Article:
- Trade Receivables: Trade receivables refers to the monetary amount owed to a business by its customers for the goods and services that have been provided but for which the payment has not been made yet. This amount which is to be paid by the customer to the business in return for the goods and services, will not change but will remain the same even when their value alters during the receipt of the payment. A company's balance sheet depicts account receivable as an asset.
- Other Receivables: Other Receivables generally refer to the residual trade or non-trade receivables that a firm has not specified and thus do not fulfil the criteria of being classified separately. Since other receivables are settled through cash mode, their value does not undergo any change with time.
- Investments in Debt Securities: Investment in debt capital will remain the same over time. These investments remain unchanged even at the time of their maturity.
What is the usage of Monetary Assets for business purposes?
- To meet daily expenses – A business needs money in real terms to perform normal business operations. This money is used to meet day to day expenses and for paying salaries to the workers.
- Monetary assets can also be used as working capital: Monetary assets can also be used as working capital to make repayment to the creditors, give short-term loans, and make advance payments to employees and others.
- To maintain Liquidity – Regular cash flow is a prerequisite for a business. Moreover, there are certain risks and uncertainties associated with businesses. It is, therefore, necessary to have sufficient cash to meet any unplanned expenditures.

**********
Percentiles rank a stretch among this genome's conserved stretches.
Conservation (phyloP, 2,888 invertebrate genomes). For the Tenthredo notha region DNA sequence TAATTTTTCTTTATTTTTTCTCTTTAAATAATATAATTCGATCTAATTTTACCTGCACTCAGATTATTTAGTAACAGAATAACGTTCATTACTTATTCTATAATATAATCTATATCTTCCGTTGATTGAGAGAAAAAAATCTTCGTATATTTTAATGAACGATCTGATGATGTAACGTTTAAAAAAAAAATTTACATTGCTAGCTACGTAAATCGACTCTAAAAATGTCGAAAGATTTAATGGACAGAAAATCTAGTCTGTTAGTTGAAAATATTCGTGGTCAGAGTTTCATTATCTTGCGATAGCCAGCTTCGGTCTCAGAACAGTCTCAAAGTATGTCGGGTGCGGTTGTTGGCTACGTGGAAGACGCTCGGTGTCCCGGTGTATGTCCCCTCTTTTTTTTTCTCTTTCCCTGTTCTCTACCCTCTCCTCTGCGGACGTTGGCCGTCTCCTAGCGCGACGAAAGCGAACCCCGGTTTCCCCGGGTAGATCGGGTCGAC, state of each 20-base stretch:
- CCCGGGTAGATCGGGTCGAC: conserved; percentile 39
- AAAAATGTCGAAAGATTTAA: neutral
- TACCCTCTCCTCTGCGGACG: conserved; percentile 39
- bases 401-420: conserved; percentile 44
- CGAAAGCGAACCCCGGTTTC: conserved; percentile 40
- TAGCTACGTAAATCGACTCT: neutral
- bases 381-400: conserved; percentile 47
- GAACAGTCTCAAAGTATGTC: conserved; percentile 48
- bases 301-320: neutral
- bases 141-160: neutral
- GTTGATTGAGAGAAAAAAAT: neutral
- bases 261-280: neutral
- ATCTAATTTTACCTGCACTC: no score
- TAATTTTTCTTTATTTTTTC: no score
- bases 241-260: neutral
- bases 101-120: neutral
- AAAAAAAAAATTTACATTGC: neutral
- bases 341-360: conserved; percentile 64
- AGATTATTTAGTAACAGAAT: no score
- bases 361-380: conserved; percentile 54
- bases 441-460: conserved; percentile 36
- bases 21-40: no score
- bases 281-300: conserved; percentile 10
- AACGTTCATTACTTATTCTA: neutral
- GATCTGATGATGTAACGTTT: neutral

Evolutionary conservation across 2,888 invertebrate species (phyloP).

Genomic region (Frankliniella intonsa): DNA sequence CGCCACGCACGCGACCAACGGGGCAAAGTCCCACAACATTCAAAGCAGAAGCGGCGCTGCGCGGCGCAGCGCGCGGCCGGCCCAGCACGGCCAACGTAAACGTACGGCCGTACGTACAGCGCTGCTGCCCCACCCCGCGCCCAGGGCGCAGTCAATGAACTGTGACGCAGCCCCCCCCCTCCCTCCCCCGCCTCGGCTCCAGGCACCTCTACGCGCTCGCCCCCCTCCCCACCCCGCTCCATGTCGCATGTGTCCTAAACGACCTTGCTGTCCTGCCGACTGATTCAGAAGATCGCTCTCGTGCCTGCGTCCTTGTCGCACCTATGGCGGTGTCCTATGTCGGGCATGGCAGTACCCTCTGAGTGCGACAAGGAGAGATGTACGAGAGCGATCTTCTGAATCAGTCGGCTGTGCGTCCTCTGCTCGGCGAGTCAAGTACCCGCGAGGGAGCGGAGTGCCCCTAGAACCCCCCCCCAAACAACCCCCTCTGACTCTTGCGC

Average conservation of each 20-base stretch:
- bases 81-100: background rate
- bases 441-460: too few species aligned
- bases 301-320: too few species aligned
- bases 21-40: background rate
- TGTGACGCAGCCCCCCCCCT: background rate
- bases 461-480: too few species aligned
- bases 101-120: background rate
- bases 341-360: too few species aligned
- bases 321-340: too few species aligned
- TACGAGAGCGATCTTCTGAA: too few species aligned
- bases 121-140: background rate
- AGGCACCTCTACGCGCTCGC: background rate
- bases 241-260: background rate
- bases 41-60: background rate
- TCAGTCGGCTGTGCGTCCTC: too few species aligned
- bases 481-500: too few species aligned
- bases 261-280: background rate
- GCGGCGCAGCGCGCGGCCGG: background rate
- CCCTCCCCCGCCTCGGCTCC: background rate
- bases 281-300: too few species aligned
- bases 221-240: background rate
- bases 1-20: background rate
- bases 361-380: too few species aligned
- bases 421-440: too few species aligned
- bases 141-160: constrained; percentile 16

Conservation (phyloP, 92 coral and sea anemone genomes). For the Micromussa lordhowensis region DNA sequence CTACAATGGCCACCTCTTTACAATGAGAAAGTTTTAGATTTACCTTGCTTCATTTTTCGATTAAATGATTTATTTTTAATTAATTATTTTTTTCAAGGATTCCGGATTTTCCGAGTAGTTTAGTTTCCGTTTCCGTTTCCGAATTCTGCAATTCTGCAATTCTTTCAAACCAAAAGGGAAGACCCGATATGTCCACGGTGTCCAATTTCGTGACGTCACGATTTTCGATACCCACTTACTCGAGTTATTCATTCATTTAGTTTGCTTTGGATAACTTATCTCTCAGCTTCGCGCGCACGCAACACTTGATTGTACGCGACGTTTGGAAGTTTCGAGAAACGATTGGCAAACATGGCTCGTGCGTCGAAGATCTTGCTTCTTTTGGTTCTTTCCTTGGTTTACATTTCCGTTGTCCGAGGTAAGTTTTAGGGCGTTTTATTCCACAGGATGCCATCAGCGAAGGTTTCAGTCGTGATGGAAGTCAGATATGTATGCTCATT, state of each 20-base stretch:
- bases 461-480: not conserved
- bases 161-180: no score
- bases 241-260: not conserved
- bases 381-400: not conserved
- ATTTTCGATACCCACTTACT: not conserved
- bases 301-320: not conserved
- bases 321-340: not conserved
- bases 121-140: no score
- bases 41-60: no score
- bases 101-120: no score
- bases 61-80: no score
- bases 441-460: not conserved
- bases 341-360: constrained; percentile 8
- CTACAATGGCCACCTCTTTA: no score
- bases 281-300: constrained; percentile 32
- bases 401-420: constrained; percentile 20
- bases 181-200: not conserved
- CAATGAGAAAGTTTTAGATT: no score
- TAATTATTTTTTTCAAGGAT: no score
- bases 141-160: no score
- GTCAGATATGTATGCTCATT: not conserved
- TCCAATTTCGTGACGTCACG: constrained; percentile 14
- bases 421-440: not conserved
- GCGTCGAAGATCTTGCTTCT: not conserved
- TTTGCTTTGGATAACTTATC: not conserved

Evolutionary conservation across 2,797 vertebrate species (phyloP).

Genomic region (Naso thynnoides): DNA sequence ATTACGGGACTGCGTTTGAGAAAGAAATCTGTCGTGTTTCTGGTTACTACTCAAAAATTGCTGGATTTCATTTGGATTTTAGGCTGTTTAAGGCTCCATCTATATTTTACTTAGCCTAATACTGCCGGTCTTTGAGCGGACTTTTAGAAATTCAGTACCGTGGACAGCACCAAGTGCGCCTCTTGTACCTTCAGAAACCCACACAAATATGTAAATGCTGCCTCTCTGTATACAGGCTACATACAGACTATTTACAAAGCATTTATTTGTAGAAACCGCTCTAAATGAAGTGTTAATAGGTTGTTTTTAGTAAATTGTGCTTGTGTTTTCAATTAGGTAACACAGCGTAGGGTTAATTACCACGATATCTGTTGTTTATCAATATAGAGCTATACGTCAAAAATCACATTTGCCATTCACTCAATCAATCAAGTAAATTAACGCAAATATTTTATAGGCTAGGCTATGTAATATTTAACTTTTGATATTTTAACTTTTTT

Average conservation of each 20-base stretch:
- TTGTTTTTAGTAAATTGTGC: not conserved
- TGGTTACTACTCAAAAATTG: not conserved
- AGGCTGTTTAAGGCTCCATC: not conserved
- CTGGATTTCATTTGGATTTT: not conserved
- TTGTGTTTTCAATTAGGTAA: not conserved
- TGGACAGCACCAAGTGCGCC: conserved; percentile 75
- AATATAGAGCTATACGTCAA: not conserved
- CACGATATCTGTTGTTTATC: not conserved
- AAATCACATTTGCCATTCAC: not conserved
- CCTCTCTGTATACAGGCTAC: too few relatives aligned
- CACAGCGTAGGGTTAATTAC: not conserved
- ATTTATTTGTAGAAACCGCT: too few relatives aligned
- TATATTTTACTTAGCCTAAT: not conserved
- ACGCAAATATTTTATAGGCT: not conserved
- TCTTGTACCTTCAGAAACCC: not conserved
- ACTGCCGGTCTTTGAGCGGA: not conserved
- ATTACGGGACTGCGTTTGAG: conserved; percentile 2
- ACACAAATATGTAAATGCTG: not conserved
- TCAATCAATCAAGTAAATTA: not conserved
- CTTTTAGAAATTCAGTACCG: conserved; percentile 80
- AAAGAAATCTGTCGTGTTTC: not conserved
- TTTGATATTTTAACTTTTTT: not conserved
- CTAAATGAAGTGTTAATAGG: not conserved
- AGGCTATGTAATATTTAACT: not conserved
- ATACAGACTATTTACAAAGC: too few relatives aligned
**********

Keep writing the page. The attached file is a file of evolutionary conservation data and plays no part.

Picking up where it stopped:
- To reduce risk or uncertainty.
- Monetary assets assure investors and stakeholders that a business owns a certain amount of liquid funds. So, when there is a financial crunch, liquid funds act as a safety tool for stakeholders.
- If a company possess sufficient monetary assets, it assures the creditors that their money will not go anywhere and will be repaid in a time-bound manner.
Is there any asset that can be either monetary or Non-monetary?
Some assets can either be monetary or non-monetary. An example of this can be prepayments or advance payments. A contract with a third party decides whether Prepayments or advance payments are monetary or non-monetary assets. The third party generally is the one to which payment was made. Suppose the contract says that the prepaid amount is not repayable/returnable, or there is no contract, and the chances of getting back the amount are meagre. In that case, it is considered a non-monetary asset. On the other hand, investments in preferred shares are considered as monetary assets if there exists a clause in the contract, according to which, just like a debt, the issuing entity must undertake the redemption of preference shares after a specific time, in future. Or else, investments in preferred shares will be considered as non-monetary assets.
What are the Non-monetary assets?